There’s a very elemental, raw part of being human that beckons worthy acknowledgement. It’s the need to be touched; physically and socially. We are undeniably social beings. We were created that way. I’ll go so far as to say that touch is encompassed in a conversation, in eye contact, in a shared laugh. The proverbial shoulder on which one cries. Entire lifetimes vulnerably lived amongst special few, sharing the good, the bad, and the inevitable ugly.
The vision of life without my closest is suffocating. I’m so fortunate to have strong bonds with my sisters and mom, and a handful of amazing women, some of which have seen me through life since elementary school. Half of which I talk to daily. All of which are an element of me.
Girlfriends are family by choice. The bond thicker than blood. Because we choose them. No DNA designs this familial tie. At some point, a seed is planted in our souls engraved with the name of each girlfriend. Each friendship feeding us; spiritually, holistically. Sometimes the girlfriend is the reason you stop and breathe. Sometimes she’s the reason you’ve laughed for the first time all day. Maybe it’s the comfort you know with her, that allows you, superwoman; to come undone, and she quietly puts you back together, never shying away from the task. Sometimes, you go to her, because she might actually see you better than you can see yourself. She’s the one who holds your hand. She’s the one that says good morning… and sweet dreams. She’s the one that your daughters know as “Auntie”. The one that gives you an “atta girl” when you’ve accomplished that taxing feat, celebrates your discoveries, encourages your dreams.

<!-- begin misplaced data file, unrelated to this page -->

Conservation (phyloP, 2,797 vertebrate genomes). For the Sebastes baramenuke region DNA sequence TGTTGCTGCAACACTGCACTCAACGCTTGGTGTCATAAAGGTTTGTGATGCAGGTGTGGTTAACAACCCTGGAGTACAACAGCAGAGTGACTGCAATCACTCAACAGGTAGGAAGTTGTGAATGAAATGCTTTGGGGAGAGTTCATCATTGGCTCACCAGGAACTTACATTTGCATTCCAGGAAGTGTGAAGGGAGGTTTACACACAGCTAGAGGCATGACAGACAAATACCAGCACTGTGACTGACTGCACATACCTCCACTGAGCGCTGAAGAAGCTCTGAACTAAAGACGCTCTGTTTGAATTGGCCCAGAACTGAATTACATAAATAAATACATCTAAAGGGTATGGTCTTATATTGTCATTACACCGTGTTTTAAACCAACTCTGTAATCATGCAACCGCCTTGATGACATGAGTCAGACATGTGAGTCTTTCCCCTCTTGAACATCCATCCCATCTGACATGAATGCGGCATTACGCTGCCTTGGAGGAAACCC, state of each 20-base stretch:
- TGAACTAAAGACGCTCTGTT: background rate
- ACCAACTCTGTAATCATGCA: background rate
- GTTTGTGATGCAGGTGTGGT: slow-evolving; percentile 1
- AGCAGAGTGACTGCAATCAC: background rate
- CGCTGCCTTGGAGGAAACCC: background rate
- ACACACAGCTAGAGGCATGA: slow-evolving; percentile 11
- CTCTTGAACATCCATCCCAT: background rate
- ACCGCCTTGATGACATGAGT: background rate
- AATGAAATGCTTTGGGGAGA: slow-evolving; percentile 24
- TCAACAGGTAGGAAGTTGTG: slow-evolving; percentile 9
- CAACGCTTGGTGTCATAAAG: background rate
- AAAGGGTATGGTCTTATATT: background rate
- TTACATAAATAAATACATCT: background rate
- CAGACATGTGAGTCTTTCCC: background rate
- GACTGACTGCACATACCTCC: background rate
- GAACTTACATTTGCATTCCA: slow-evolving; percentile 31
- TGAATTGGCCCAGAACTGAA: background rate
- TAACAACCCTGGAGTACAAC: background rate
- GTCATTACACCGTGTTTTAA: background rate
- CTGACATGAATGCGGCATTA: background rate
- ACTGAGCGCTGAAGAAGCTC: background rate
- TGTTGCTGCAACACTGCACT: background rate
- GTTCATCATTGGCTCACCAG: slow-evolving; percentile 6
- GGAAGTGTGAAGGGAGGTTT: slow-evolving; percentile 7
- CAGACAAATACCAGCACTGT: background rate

Girlfriends are necessary for our health. We need each other. According to Stephen S. Ilardi, Ph.D., psychologist and author of The Depression Cure; social interactions have profound psychological benefits, from reduced risk of depression to enhanced immune function. Levels of toxic stress hormone cortisol drop significantly when are with our friends. One hug elicits increased activity of the feel-good brain chemicals dopamine and oxytocin. Elevated levels of these chemicals aids in memory, and keeps disease away. (Which means more years with your bestie). However, Ilardi suggests that Facebook friendships do not qualify for these benefits. “About half the brains cerebral cortex–where social cues are processed–is devoted to visual input. So, from a health standpoint, reading an email or text message is not nearly as powerful as spending time with that person. Technology is fine for keeping in touch, but it can’t replace the real thing.”
So, say YES to girls night out (and a glass of red wine). Or that coffee date that imposes on a routine Tuesday. Or that walk on a rainy day. It’s good for you. Make life rich beyond measure, and connect with your girls, and remember you are a blessing, too.